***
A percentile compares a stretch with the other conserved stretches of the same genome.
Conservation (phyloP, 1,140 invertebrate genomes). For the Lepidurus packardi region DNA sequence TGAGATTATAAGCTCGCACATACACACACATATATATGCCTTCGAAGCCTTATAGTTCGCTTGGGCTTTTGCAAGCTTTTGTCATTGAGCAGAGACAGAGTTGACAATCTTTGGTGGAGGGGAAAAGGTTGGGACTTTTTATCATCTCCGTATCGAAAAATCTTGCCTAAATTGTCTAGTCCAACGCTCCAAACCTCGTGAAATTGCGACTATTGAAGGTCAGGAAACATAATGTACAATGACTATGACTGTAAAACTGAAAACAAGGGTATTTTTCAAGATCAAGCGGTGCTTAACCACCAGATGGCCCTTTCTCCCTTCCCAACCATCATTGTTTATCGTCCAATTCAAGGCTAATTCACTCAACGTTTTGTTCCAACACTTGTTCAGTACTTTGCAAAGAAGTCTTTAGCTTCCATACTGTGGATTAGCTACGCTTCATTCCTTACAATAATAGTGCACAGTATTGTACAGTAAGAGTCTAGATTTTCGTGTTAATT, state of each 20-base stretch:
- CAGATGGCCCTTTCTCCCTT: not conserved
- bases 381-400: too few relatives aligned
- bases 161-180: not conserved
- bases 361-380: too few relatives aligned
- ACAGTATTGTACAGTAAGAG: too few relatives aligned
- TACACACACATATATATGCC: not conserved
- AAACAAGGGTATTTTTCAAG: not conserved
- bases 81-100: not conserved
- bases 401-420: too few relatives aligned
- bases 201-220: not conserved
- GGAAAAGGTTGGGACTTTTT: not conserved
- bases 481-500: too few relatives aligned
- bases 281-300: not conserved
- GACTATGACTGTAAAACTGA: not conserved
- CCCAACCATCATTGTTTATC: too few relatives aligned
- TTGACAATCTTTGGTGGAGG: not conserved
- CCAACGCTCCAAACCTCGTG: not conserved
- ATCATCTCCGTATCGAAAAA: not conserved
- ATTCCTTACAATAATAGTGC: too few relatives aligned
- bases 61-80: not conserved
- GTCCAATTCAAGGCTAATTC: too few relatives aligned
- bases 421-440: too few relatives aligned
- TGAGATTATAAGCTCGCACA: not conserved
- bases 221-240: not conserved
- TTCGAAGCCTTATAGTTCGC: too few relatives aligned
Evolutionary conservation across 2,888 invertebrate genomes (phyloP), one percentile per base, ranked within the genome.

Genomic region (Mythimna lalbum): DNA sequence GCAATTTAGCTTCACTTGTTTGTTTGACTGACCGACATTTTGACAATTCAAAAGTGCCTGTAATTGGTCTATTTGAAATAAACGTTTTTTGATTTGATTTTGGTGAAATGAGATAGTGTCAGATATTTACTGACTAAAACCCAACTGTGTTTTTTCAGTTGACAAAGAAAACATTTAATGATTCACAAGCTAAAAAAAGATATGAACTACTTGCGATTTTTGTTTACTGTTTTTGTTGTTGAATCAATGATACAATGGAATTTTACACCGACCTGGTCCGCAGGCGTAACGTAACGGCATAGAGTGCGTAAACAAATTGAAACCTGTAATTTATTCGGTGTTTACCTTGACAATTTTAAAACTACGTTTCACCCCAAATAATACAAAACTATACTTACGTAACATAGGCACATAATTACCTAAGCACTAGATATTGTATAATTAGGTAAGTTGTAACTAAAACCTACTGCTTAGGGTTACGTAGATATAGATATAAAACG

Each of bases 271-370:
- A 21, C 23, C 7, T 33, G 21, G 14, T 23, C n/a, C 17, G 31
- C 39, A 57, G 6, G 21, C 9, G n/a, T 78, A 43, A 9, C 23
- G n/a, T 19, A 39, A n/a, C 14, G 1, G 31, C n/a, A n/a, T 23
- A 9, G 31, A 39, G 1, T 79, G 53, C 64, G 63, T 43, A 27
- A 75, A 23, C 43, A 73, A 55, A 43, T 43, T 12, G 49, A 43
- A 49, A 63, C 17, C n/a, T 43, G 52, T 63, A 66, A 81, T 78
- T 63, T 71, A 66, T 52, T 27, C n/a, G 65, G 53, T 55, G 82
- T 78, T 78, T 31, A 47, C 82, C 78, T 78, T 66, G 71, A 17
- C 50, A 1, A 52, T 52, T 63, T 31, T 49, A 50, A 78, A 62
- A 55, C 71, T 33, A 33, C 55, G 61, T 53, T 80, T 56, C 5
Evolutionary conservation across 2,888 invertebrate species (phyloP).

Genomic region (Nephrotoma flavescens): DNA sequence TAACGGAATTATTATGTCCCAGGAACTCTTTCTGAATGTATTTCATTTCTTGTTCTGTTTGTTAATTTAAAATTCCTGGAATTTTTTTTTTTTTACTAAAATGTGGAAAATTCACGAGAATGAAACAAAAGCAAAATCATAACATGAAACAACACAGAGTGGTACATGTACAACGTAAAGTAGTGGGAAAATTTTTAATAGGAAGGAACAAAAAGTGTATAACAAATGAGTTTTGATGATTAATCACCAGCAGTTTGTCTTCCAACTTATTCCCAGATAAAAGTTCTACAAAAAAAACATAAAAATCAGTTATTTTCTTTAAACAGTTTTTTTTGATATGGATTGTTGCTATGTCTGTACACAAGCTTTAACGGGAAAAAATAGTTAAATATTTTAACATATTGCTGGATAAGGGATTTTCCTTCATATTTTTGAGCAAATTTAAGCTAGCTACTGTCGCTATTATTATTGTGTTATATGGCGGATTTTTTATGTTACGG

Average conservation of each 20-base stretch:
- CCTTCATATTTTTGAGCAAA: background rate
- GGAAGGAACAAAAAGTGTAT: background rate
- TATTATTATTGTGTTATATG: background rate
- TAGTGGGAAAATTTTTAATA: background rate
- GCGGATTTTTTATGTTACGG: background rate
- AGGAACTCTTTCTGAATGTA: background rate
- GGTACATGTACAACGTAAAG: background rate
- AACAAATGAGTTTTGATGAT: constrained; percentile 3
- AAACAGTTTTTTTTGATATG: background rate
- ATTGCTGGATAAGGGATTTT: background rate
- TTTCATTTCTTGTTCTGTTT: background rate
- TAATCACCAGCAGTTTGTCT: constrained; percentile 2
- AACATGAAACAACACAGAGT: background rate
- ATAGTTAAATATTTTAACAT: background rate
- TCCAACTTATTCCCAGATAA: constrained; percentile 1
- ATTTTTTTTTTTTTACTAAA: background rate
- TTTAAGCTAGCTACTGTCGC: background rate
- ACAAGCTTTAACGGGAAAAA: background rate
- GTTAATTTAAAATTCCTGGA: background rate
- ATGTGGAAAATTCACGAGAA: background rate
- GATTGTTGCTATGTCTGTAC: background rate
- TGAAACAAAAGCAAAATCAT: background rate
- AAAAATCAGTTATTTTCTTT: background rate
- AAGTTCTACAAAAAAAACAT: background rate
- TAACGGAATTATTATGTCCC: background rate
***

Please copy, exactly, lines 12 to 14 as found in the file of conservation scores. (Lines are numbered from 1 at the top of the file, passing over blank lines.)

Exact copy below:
- bases 201-220: not conserved
- GGAAAAGGTTGGGACTTTTT: not conserved
- bases 481-500: too few relatives aligned